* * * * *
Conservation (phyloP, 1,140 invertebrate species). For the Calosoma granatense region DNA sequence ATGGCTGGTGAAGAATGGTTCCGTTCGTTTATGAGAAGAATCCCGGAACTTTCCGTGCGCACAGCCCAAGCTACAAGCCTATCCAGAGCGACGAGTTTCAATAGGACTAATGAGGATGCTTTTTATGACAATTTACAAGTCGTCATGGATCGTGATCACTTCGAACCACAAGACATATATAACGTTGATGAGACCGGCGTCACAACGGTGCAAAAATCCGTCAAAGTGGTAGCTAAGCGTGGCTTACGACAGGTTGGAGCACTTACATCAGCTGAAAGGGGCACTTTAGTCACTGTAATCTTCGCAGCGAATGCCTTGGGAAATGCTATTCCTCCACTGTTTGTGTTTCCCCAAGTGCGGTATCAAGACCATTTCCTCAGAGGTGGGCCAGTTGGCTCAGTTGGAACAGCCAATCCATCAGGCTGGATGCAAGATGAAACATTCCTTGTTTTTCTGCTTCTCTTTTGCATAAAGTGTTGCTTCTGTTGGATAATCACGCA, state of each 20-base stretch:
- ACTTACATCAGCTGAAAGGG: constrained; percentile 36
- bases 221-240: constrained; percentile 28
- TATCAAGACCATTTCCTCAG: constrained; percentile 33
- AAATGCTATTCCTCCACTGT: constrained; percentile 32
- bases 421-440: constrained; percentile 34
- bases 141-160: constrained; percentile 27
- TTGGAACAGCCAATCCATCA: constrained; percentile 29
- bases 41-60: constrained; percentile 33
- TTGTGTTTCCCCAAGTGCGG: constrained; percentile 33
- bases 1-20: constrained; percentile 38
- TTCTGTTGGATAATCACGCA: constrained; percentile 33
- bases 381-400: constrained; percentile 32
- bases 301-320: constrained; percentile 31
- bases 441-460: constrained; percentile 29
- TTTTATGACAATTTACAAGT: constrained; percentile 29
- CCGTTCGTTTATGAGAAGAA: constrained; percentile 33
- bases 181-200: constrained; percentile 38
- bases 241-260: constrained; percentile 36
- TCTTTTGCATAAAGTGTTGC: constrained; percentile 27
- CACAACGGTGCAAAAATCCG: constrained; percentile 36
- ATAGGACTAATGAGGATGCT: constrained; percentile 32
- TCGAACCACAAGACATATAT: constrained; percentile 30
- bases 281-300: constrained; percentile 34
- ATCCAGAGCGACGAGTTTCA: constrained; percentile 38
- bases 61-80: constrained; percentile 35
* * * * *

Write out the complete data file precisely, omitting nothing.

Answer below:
Conservation (phyloP, 1,140 invertebrate species). For the Calosoma granatense region DNA sequence ATGGCTGGTGAAGAATGGTTCCGTTCGTTTATGAGAAGAATCCCGGAACTTTCCGTGCGCACAGCCCAAGCTACAAGCCTATCCAGAGCGACGAGTTTCAATAGGACTAATGAGGATGCTTTTTATGACAATTTACAAGTCGTCATGGATCGTGATCACTTCGAACCACAAGACATATATAACGTTGATGAGACCGGCGTCACAACGGTGCAAAAATCCGTCAAAGTGGTAGCTAAGCGTGGCTTACGACAGGTTGGAGCACTTACATCAGCTGAAAGGGGCACTTTAGTCACTGTAATCTTCGCAGCGAATGCCTTGGGAAATGCTATTCCTCCACTGTTTGTGTTTCCCCAAGTGCGGTATCAAGACCATTTCCTCAGAGGTGGGCCAGTTGGCTCAGTTGGAACAGCCAATCCATCAGGCTGGATGCAAGATGAAACATTCCTTGTTTTTCTGCTTCTCTTTTGCATAAAGTGTTGCTTCTGTTGGATAATCACGCA, state of each 20-base stretch:
- ACTTACATCAGCTGAAAGGG: constrained; percentile 36
- bases 221-240: constrained; percentile 28
- TATCAAGACCATTTCCTCAG: constrained; percentile 33
- AAATGCTATTCCTCCACTGT: constrained; percentile 32
- bases 421-440: constrained; percentile 34
- bases 141-160: constrained; percentile 27
- TTGGAACAGCCAATCCATCA: constrained; percentile 29
- bases 41-60: constrained; percentile 33
- TTGTGTTTCCCCAAGTGCGG: constrained; percentile 33
- bases 1-20: constrained; percentile 38
- TTCTGTTGGATAATCACGCA: constrained; percentile 33
- bases 381-400: constrained; percentile 32
- bases 301-320: constrained; percentile 31
- bases 441-460: constrained; percentile 29
- TTTTATGACAATTTACAAGT: constrained; percentile 29
- CCGTTCGTTTATGAGAAGAA: constrained; percentile 33
- bases 181-200: constrained; percentile 38
- bases 241-260: constrained; percentile 36
- TCTTTTGCATAAAGTGTTGC: constrained; percentile 27
- CACAACGGTGCAAAAATCCG: constrained; percentile 36
- ATAGGACTAATGAGGATGCT: constrained; percentile 32
- TCGAACCACAAGACATATAT: constrained; percentile 30
- bases 281-300: constrained; percentile 34
- ATCCAGAGCGACGAGTTTCA: constrained; percentile 38
- bases 61-80: constrained; percentile 35